Appeal: A defendant who believes that they were wrongly convicted or sentenced unjustly may be eligible to file an appeal to a higher court within 30 days from the date the trial court issued its final judgment.
A skilled Florida criminal defense lawyer can represent you vigorously in every phase of the criminal court process, dispute the accusations against you with factual evidence, and help you achieve the best possible outcome for your case.
Work With a Knowledgeable
Criminal Defense Attorney
Defending your criminal allegations without experienced guidance and representation can increase your possibility of getting convicted and suffering the maximum penalties. Unfortunately, a criminal conviction could jeopardize your personal reputation, freedom, quality of life, eligibility for public benefits, career, as well as professional opportunities. Therefore, when under criminal investigation, you need to retain a knowledgeable criminal defense attorney to help strategize your defense and protect your legal rights.
With over 35 years of extensive experience, Attorney Tom McGuire has the diligence, expertise, and resources to guide and represent clients in their criminal cases. As your legal counsel, he will evaluate and investigate all of the facts of your unique situation and outline a strong defense to help fight your charges. In addition, Attorney Tom McGuire will help you navigate the Florida criminal justice system and make sure you’re given fair and just treatment in every phase of the legal process.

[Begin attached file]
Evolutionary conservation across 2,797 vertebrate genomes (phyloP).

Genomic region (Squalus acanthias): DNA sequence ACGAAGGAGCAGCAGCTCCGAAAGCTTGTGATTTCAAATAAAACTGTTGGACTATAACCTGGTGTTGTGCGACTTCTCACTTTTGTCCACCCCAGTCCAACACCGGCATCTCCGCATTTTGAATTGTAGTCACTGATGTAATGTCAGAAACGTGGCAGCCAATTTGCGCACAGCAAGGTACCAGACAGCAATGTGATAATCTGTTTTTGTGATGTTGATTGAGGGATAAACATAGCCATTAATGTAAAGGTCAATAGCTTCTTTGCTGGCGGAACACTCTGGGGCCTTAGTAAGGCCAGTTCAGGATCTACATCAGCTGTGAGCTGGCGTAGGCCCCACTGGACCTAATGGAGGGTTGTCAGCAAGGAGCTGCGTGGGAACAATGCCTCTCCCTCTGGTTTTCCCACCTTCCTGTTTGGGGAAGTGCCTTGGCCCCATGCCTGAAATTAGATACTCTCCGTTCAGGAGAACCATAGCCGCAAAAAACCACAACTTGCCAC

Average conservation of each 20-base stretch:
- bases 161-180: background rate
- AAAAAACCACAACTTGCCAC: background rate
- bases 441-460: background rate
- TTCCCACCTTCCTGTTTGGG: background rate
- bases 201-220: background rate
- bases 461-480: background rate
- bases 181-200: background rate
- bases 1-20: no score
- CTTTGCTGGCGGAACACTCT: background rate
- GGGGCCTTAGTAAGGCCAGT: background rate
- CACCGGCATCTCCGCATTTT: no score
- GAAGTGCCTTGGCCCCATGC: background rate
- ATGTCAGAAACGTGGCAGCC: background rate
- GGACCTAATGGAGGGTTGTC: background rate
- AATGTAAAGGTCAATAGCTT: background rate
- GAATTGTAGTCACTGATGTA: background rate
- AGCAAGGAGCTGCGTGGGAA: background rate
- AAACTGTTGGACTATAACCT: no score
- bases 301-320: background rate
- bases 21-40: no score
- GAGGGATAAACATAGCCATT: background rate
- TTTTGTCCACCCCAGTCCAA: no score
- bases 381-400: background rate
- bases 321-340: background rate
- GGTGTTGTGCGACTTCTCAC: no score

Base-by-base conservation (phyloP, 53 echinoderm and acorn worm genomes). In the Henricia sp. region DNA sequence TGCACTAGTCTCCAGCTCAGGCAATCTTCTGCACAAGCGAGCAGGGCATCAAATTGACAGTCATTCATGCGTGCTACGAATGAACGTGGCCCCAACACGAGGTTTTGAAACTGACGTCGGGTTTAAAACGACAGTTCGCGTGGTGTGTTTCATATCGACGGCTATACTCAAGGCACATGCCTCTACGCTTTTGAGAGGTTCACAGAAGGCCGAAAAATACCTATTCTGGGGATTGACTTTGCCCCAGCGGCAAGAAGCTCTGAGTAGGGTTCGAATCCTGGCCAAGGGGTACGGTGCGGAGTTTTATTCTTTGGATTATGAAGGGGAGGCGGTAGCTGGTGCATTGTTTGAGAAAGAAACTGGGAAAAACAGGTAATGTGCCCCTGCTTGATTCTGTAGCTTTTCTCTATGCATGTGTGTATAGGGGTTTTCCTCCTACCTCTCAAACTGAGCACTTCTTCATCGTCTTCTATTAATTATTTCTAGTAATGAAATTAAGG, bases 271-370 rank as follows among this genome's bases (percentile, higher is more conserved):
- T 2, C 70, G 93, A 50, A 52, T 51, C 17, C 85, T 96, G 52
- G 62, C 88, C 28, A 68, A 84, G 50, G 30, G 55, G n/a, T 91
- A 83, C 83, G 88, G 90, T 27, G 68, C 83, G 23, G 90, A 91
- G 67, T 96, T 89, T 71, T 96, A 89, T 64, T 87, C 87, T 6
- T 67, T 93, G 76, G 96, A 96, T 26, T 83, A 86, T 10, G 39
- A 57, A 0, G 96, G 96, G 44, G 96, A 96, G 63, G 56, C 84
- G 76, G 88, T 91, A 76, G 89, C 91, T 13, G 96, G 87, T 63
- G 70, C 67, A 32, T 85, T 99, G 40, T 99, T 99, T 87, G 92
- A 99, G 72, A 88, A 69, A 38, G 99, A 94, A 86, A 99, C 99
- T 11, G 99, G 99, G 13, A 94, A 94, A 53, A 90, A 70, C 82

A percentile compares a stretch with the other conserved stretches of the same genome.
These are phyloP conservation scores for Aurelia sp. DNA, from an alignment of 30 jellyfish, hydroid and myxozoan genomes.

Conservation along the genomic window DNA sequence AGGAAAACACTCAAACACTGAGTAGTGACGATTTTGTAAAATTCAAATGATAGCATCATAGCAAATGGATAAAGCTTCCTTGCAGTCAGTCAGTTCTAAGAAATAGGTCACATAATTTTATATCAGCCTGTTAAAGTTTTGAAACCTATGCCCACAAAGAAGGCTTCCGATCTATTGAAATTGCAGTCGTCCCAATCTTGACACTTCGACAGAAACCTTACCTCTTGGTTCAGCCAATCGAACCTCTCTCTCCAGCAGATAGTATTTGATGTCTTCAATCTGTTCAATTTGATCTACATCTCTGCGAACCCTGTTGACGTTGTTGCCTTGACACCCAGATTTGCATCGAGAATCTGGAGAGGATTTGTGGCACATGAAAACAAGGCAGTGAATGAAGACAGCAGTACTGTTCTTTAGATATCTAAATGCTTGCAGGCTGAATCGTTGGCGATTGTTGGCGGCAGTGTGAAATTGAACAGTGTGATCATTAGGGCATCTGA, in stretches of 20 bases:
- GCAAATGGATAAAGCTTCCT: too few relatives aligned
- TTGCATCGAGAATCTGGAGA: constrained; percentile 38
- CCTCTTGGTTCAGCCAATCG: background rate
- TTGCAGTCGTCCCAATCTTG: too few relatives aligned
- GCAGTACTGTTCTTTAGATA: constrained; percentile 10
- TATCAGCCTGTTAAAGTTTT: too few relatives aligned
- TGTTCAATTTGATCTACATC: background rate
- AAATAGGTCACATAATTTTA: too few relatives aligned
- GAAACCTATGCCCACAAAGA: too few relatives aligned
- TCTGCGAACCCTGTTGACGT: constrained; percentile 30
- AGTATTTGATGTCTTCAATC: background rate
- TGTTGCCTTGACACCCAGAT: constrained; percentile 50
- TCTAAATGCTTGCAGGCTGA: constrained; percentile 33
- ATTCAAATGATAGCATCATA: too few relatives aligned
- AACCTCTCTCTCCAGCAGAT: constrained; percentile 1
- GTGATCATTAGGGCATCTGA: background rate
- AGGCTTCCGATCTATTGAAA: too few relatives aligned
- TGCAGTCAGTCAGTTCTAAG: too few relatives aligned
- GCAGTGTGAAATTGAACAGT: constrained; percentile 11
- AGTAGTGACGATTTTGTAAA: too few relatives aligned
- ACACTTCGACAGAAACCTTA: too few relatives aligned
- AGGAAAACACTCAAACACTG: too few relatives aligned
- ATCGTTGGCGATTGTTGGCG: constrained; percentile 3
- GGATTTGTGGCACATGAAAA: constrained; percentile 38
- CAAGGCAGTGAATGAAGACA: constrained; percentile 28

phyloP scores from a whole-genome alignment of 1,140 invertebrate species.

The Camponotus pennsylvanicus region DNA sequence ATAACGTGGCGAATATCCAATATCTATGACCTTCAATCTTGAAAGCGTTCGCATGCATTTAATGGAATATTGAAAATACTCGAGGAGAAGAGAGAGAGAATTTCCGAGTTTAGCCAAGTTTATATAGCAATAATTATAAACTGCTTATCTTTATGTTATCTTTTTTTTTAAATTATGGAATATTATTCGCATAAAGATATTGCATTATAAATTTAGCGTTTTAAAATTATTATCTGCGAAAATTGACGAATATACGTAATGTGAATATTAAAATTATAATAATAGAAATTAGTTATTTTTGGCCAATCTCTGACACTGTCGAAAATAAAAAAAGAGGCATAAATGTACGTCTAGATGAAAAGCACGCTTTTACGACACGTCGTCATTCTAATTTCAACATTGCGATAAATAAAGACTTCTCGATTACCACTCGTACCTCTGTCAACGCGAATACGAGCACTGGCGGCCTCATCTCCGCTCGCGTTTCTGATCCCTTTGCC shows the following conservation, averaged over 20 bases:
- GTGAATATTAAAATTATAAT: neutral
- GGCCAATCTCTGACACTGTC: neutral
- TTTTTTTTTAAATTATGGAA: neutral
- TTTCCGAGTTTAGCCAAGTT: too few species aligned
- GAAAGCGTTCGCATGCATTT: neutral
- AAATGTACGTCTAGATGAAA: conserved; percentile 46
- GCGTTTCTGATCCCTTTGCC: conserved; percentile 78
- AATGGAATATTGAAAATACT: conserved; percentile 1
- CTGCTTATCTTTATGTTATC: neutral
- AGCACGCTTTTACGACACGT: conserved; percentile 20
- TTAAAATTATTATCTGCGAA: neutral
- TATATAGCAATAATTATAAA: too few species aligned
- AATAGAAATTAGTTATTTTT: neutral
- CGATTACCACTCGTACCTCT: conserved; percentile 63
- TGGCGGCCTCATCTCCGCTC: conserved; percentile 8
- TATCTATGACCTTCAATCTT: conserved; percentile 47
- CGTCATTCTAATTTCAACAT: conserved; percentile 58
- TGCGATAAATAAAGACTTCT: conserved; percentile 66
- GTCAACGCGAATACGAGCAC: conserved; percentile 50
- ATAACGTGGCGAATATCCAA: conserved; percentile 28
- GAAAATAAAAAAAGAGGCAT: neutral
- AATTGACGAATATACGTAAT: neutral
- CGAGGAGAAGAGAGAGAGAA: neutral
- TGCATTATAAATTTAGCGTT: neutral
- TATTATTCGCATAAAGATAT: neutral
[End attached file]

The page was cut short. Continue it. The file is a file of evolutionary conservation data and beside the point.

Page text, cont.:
Criminal Defense Attorney Serving Pensacola, Florida
If you’re facing criminal charges, don’t face them alone. Contact Panhandle Defense Firm today to schedule a simple case assessment. Attorney Tom McGuire can offer you the reliable representation, skilled legal guidance, and advocacy you need to fight your criminal accusations. The firm is proud to serve clients across Pensacola, Florida, and surrounding areas throughout Santa Rosa and Escambia Counties, including Milton, Crestview, and Fort Walton Beach.